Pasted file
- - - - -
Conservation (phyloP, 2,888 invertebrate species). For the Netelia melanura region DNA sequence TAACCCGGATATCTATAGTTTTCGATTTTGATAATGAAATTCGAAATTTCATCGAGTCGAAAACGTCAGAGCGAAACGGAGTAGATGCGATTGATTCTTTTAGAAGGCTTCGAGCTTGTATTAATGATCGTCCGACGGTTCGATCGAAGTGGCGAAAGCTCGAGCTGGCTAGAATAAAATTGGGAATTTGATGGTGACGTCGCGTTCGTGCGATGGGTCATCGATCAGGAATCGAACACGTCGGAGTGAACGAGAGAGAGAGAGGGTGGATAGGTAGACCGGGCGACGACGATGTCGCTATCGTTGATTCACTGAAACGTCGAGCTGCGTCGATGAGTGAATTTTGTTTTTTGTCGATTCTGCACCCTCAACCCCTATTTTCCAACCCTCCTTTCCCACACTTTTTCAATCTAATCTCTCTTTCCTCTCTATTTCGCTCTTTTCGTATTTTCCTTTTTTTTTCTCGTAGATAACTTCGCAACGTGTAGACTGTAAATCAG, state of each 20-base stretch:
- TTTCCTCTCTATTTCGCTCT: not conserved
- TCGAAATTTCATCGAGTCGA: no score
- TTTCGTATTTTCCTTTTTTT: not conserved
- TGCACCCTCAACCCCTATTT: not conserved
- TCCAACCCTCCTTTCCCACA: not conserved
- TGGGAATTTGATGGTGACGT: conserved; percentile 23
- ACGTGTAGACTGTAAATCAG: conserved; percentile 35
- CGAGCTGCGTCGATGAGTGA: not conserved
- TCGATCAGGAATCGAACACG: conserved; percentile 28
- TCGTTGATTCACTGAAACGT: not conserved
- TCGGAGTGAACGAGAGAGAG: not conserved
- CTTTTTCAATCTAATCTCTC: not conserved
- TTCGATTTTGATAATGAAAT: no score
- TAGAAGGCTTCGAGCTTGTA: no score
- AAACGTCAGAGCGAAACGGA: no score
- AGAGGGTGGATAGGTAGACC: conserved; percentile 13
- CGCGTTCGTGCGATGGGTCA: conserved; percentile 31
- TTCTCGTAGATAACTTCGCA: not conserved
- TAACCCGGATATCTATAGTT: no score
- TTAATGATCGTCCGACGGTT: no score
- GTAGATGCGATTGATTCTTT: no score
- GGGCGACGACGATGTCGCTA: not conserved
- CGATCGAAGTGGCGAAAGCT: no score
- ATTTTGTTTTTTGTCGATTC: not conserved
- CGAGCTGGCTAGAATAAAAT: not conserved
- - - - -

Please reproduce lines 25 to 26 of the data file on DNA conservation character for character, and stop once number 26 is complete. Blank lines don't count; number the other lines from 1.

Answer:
- ATTTTGTTTTTTGTCGATTC: not conserved
- CGAGCTGGCTAGAATAAAAT: not conserved